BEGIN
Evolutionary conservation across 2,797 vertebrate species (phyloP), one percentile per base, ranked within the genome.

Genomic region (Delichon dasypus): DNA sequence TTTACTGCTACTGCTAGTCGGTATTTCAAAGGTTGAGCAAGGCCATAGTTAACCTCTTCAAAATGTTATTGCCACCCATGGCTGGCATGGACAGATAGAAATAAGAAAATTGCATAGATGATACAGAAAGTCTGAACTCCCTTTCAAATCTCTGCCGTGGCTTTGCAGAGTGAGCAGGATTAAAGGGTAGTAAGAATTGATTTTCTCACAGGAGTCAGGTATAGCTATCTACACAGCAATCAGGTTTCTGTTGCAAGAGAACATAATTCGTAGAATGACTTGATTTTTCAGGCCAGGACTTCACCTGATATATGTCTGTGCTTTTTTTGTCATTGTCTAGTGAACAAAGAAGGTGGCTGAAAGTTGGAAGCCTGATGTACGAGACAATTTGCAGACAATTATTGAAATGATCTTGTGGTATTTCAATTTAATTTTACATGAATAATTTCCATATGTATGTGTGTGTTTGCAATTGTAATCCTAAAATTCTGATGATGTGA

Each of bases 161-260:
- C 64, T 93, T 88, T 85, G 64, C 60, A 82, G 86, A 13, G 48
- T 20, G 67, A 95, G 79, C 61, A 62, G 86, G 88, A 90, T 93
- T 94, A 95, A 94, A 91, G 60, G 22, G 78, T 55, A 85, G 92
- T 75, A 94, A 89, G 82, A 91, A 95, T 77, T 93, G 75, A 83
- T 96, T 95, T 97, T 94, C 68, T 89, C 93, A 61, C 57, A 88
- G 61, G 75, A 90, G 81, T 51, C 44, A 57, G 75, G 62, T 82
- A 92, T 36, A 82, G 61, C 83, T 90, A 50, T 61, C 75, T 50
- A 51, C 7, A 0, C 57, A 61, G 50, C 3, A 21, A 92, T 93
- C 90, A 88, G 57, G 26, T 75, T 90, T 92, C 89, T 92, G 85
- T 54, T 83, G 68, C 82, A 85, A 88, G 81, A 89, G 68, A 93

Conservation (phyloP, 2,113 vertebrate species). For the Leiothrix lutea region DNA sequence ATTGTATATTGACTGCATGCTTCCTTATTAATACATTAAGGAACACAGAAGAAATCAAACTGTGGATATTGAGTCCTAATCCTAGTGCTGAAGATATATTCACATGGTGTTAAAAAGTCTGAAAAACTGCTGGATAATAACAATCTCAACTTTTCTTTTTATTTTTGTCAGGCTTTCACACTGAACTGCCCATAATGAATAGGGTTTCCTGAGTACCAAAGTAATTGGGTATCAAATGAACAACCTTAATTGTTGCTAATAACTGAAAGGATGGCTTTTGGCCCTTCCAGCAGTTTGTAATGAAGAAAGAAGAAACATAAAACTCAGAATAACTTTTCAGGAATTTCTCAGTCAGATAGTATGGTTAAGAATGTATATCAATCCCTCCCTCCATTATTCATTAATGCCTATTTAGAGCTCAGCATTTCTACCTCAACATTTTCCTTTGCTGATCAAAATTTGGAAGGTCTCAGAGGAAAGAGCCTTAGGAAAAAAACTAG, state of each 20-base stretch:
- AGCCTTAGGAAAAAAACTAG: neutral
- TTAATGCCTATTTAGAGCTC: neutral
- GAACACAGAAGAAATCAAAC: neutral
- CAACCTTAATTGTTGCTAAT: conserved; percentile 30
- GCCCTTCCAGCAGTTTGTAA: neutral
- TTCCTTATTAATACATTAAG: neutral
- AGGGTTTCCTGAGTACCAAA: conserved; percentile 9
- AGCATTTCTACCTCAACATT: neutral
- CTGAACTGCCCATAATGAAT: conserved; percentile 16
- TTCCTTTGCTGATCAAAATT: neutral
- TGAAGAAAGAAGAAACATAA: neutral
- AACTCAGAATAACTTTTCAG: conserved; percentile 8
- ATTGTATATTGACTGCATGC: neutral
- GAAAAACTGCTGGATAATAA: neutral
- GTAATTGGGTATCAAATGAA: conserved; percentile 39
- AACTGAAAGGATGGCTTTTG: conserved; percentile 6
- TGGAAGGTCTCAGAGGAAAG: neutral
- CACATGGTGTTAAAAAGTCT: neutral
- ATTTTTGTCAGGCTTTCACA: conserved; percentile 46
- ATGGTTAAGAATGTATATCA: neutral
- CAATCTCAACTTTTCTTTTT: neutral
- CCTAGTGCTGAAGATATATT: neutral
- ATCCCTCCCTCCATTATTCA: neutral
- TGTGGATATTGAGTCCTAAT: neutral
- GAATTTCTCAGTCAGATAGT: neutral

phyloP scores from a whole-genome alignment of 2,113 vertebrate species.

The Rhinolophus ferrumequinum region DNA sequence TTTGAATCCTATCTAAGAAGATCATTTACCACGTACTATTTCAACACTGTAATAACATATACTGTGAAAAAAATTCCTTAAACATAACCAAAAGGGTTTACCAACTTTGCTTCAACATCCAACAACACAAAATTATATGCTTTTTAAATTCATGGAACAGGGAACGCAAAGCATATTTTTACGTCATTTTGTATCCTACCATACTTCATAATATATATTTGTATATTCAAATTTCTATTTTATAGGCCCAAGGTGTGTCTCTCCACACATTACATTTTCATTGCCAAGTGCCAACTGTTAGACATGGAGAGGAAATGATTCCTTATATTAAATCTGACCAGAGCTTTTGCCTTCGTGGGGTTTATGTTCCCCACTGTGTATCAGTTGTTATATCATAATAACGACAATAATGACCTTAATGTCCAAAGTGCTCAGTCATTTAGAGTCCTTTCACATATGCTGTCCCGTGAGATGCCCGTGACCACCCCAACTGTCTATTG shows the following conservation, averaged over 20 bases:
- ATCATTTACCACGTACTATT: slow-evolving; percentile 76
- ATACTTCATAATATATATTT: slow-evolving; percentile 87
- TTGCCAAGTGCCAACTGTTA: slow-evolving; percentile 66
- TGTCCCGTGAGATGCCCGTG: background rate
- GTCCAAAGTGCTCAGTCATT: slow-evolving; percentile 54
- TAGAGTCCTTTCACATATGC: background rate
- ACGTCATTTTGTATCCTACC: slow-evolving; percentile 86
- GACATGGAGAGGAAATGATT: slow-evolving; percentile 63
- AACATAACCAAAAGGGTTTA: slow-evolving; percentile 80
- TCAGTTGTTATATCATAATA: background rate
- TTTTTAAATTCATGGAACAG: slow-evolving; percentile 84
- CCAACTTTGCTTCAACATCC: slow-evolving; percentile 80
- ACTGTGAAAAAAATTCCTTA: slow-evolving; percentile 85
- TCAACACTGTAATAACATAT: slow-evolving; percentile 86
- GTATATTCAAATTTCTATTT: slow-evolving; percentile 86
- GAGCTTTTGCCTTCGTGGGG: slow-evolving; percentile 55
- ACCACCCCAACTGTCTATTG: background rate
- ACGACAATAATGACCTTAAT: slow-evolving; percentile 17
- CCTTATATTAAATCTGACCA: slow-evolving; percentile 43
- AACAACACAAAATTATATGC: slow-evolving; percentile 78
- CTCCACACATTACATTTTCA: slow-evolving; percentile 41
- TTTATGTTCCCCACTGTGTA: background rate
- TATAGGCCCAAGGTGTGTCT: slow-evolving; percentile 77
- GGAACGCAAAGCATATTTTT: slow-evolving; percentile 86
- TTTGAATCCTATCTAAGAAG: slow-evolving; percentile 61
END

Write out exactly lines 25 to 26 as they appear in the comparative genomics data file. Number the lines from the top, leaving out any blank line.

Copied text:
- TGAAGAAAGAAGAAACATAA: neutral
- AACTCAGAATAACTTTTCAG: conserved; percentile 8